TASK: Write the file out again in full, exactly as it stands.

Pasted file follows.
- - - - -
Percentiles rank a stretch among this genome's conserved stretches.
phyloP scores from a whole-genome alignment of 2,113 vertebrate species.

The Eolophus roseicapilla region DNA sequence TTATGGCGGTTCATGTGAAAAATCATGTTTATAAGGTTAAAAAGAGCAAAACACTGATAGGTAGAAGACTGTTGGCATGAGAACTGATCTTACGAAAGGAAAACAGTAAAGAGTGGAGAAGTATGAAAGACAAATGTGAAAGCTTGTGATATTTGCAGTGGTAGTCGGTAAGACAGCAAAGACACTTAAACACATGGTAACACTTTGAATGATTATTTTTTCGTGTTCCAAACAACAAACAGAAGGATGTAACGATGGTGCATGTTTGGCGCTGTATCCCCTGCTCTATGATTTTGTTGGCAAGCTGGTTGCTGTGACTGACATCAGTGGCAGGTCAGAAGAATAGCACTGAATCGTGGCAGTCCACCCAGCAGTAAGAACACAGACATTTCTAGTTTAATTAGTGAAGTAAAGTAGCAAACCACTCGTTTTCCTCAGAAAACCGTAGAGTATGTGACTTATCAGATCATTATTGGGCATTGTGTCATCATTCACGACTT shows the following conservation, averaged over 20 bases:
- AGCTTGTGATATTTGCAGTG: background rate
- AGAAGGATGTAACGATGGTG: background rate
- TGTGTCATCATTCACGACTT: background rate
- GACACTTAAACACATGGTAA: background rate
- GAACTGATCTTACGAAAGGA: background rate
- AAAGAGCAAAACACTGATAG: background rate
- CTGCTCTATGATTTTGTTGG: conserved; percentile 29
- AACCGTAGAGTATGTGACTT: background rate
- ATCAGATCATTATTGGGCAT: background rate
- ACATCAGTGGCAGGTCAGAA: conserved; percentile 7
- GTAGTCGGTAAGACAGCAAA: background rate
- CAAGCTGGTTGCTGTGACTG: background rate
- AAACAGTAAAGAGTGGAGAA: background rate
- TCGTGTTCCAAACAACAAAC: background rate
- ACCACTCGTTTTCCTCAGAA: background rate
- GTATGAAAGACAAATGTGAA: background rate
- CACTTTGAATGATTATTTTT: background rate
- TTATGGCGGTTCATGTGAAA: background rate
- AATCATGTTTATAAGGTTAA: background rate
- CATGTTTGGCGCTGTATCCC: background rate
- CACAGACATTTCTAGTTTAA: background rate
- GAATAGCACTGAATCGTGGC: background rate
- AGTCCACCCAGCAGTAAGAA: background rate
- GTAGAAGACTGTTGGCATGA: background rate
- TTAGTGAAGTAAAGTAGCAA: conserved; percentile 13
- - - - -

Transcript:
Percentiles rank a stretch among this genome's conserved stretches.
phyloP scores from a whole-genome alignment of 2,113 vertebrate species.

The Eolophus roseicapilla region DNA sequence TTATGGCGGTTCATGTGAAAAATCATGTTTATAAGGTTAAAAAGAGCAAAACACTGATAGGTAGAAGACTGTTGGCATGAGAACTGATCTTACGAAAGGAAAACAGTAAAGAGTGGAGAAGTATGAAAGACAAATGTGAAAGCTTGTGATATTTGCAGTGGTAGTCGGTAAGACAGCAAAGACACTTAAACACATGGTAACACTTTGAATGATTATTTTTTCGTGTTCCAAACAACAAACAGAAGGATGTAACGATGGTGCATGTTTGGCGCTGTATCCCCTGCTCTATGATTTTGTTGGCAAGCTGGTTGCTGTGACTGACATCAGTGGCAGGTCAGAAGAATAGCACTGAATCGTGGCAGTCCACCCAGCAGTAAGAACACAGACATTTCTAGTTTAATTAGTGAAGTAAAGTAGCAAACCACTCGTTTTCCTCAGAAAACCGTAGAGTATGTGACTTATCAGATCATTATTGGGCATTGTGTCATCATTCACGACTT shows the following conservation, averaged over 20 bases:
- AGCTTGTGATATTTGCAGTG: background rate
- AGAAGGATGTAACGATGGTG: background rate
- TGTGTCATCATTCACGACTT: background rate
- GACACTTAAACACATGGTAA: background rate
- GAACTGATCTTACGAAAGGA: background rate
- AAAGAGCAAAACACTGATAG: background rate
- CTGCTCTATGATTTTGTTGG: conserved; percentile 29
- AACCGTAGAGTATGTGACTT: background rate
- ATCAGATCATTATTGGGCAT: background rate
- ACATCAGTGGCAGGTCAGAA: conserved; percentile 7
- GTAGTCGGTAAGACAGCAAA: background rate
- CAAGCTGGTTGCTGTGACTG: background rate
- AAACAGTAAAGAGTGGAGAA: background rate
- TCGTGTTCCAAACAACAAAC: background rate
- ACCACTCGTTTTCCTCAGAA: background rate
- GTATGAAAGACAAATGTGAA: background rate
- CACTTTGAATGATTATTTTT: background rate
- TTATGGCGGTTCATGTGAAA: background rate
- AATCATGTTTATAAGGTTAA: background rate
- CATGTTTGGCGCTGTATCCC: background rate
- CACAGACATTTCTAGTTTAA: background rate
- GAATAGCACTGAATCGTGGC: background rate
- AGTCCACCCAGCAGTAAGAA: background rate
- GTAGAAGACTGTTGGCATGA: background rate
- TTAGTGAAGTAAAGTAGCAA: conserved; percentile 13